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CommPRO: It’s Complicated

LEVICK |

CommPRO: It’s Complicated

In CommPRO, Richard Levick discusses a new era of diversity, equity & inclusion.

In the 1940s, my grandfather Lou loved baseball so much that he not only went to Washington Senators’ games at old Griffith Stadium, but when the Senators were on the road and the Homestead Grays of the old Negro League played there (splitting their time between Washington and Pittsburgh), he would go to those games, too. Years later, I would buy a reproduction of their old warm-up jacket for my father. It looked so good, I bought one for myself.

Belief in fairness and equity were always a huge part of the value system my grandfather and father passed on to me. Yet there were limits, for even Jewish liberals who suffered antisemitism and saw so many parallels with Martin Luther King, Jr. and the Civil Rights movement of the 1960s. In 1968, when my parents returned from the Mexico City Olympics, my father said, “I support the message of Tommie Smith and John Carlos raising their fists, but did they have to do it there, on the medal stand at the Olympic Games?” Even at age ten I remember thinking, “Well, perhaps not, but where else would they get the world’s attention?”

Bigotry is easy to spot when it is intended. It’s a half century later and I can’t get the photos of Bull Connor, the Birmingham Commissioner of Public Safety and other anti-civil rights thugs out of my mind. The dogs, the fire hoses, the chewing tobacco, the smugness, daring you to integrate “their” city. But unintended and unconscious acts of bias and exclusion? Those are harder to spot because they often occur in the synapses of our minds and take the form of omission or compliance with existing policy, not evil intent…Read more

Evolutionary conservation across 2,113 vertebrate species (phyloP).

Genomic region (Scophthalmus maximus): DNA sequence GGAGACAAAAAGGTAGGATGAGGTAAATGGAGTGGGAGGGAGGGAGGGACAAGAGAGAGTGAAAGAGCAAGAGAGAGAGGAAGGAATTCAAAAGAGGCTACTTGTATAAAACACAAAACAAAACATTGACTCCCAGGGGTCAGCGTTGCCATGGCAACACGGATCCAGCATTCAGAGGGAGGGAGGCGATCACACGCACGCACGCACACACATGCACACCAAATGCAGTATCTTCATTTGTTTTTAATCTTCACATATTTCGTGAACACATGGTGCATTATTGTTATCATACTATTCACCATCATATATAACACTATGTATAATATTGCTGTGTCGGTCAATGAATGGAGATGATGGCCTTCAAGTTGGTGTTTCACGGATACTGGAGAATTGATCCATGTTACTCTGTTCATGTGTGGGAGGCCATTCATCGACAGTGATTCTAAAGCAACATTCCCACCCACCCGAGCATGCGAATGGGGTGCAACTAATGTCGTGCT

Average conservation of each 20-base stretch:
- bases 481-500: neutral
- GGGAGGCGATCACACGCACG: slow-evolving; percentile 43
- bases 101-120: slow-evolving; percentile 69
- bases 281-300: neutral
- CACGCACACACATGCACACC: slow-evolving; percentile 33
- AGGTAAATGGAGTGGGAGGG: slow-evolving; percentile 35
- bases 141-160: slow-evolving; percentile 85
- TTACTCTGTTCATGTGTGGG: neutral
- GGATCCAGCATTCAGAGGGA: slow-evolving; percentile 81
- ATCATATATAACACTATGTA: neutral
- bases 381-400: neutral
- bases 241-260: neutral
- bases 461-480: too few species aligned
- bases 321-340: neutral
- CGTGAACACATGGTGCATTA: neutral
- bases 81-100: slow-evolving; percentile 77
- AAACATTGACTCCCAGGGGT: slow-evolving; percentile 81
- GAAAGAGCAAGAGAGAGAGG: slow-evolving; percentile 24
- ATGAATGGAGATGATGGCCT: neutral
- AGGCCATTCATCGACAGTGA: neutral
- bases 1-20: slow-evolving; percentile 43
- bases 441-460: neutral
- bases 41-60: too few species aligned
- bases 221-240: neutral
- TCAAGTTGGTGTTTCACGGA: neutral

LEVICK |

CommPRO: It’s Complicated

In CommPRO, Richard Levick discusses a new era of diversity, equity & inclusion.

In the 1940s, my grandfather Lou loved baseball so much that he not only went to Washington Senators’ games at old Griffith Stadium, but when the Senators were on the road and the Homestead Grays of the old Negro League played there (splitting their time between Washington and Pittsburgh), he would go to those games, too. Years later, I would buy a reproduction of their old warm-up jacket for my father. It looked so good, I bought one for myself.

Belief in fairness and equity were always a huge part of the value system my grandfather and father passed on to me. Yet there were limits, for even Jewish liberals who suffered antisemitism and saw so many parallels with Martin Luther King, Jr. and the Civil Rights movement of the 1960s. In 1968, when my parents returned from the Mexico City Olympics, my father said, “I support the message of Tommie Smith and John Carlos raising their fists, but did they have to do it there, on the medal stand at the Olympic Games?” Even at age ten I remember thinking, “Well, perhaps not, but where else would they get the world’s attention?”

Bigotry is easy to spot when it is intended. It’s a half century later and I can’t get the photos of Bull Connor, the Birmingham Commissioner of Public Safety and other anti-civil rights thugs out of my mind. The dogs, the fire hoses, the chewing tobacco, the smugness, daring you to integrate “their” city. But unintended and unconscious acts of bias and exclusion? Those are harder to spot because they often occur in the synapses of our minds and take the form of omission or compliance with existing policy, not evil intent…Read more

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